Urban Cinefile
"I think I learned comedy watching my father react to my mother, because, well, she's formidable."  -Actor, Kevin Kline
 The World of Film in Australia - on the Internet Updated Friday May 22, 2020 

Printable page PRINTABLE PAGE



CD Soundtrack Review
By Lynden Barber

Music from the Motion Picture.
(Songs by Various Artists, Original Music Composed, Orchestrated and Conducted by Ennio Morricone).
Epic EK68778.

Two groups of listeners should be pleased by the soundtrack for Oliver Stone's desert noir, to be released in March, 98: Ennio Morricone fans, and those who delight in the unadulterated joys of cornball 1950s and 60s country music. Those of us who enjoy both will find this a double pleasure, though for the benefit of those who like only one, the two strands are separated out - the songs first, the original score last (of course you can always mix them up using your player's programming or random functions).

"The country tunes are pure gold"

Morricone's score here is one of his most distinctive and attention-grabbing for a while, and the country tunes are pure gold: Johnny Cash (Ring of Fire, Honky-Tonk Girl), Ricky Nelson (Lonesome Town) , Patsy Cline (Your Cheatin' Heart ) along with nuggets by the lesser-known Webb Pierce, Gloria Lynne and Sammi Smith. While much of this may be drenched in sentimentality, it's a mistake, I think, to dismiss this music as kitsch. Three things make it stand out: the sense of ingrained regional character in a music today taken over by chain-brand standardisation; the quality of singing and sheer tunefulness (Johnny Cash's lovable bark notwithstanding), and finally, the way it somehow manages to transcend the era's saccharine conventions by plugging directly into the performers' emotional wellsprings.

Though the film has a contemporary setting, the anachronistic songs establish the backwoods nature of the town where Sean Penn's protagonist finds himself stuck, while the lyrics comment on the action - nowhere more sarcastically than the deliriously cheerful opener, Peggy Lee's "It's a Good Day" - a sure sign that for Penn, it will be anything but (I did say this was a noir)..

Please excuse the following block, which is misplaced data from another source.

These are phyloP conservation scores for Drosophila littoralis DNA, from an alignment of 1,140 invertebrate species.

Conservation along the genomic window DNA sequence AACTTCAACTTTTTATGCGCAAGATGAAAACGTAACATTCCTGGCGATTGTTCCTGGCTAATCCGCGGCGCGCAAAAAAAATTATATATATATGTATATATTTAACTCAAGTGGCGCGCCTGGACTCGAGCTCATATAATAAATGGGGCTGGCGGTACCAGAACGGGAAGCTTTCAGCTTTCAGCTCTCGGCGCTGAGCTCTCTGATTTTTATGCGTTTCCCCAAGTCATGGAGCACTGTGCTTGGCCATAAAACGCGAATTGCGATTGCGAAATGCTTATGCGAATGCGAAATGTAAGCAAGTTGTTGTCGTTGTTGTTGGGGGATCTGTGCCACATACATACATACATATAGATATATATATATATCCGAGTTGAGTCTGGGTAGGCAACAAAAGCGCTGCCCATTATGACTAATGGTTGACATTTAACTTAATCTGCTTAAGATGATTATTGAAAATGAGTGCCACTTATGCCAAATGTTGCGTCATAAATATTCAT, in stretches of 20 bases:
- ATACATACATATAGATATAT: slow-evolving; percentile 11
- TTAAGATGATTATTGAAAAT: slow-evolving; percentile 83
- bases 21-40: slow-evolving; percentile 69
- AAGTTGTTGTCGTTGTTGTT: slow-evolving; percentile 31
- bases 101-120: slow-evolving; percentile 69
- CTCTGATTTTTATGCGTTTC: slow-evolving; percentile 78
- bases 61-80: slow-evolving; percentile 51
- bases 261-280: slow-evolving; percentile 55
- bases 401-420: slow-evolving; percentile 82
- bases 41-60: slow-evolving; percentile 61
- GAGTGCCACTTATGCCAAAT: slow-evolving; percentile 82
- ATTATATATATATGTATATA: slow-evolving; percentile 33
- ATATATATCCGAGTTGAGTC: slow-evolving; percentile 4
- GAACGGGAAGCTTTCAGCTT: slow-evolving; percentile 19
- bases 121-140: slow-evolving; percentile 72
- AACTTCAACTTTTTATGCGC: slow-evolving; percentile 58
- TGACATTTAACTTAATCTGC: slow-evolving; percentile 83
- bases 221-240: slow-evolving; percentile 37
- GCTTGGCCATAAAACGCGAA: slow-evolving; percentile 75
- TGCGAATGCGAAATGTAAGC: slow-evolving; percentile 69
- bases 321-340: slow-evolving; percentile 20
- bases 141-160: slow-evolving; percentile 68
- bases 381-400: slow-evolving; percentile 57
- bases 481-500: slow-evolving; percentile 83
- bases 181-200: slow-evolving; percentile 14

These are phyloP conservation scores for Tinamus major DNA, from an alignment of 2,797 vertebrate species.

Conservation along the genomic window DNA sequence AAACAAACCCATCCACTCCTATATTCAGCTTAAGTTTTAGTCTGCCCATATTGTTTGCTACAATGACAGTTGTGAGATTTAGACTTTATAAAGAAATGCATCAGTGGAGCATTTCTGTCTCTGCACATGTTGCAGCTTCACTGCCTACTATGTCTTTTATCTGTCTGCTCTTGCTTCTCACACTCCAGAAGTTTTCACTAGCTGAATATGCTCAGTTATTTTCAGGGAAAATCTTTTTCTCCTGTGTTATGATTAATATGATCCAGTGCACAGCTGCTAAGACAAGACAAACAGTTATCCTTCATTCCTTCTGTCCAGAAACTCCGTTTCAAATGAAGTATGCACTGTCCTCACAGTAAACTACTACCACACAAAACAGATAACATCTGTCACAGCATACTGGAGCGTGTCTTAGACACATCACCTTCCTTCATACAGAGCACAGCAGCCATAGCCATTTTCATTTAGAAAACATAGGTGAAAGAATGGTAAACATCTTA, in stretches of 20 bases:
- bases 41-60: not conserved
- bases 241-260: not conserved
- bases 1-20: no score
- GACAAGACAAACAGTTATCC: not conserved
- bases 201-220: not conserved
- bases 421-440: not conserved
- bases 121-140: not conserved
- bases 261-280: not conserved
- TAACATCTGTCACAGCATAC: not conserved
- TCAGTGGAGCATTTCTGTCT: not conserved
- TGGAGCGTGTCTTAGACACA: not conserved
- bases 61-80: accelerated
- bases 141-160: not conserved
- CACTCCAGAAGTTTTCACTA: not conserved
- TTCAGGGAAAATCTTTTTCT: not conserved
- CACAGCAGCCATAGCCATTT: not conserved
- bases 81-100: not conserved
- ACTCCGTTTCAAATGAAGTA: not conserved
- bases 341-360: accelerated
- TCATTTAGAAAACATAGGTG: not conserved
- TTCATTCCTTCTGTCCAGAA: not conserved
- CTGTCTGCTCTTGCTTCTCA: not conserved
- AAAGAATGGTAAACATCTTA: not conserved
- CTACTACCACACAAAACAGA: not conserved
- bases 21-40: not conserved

"Unusual instrumental combinations to create music thick with atmosphere"

Morricone's 42 minutes of original soundtrack demonstrate this veteran Italian composer's skill for combining memorable orchestral themes with unusual instrumental combinations to create music thick with atmosphere. Despite the film's western setting, he avoids the obvious, eschewing the twanging spaghetti western guitar sound for which he's best known (and which has been pastiched to death). Instead his orchestral arrangements are augmented by an unexpected array of sounds which at times echo some of his best, but less well-known, earlier work: the jew's harp of Investigation of a Citizen Above Suspicion, the stabbing bass piano chords of Peur Sur La Ville, along with the pan pipes of his popular score for The Mission.

Rural America is connoted with banjo and harmonica, the latter joyful and jaunty (over threatening bass chords!) rather than haunting in the manner of Once Upon a Time in the West. As the score progresses, it darkens in mood, reaching a Bernard Herrmann-ish pitch: think Psycho. This is all beautifully recorded, and rewards constant replaying. Whatever you think of Oliver Stone, if you enjoy Morricone - and is there is a movie fan who doesn't? - this is well worth the investment.
[ Top ]

Email this article

The Film




Urban Cinefile 1997 - 2020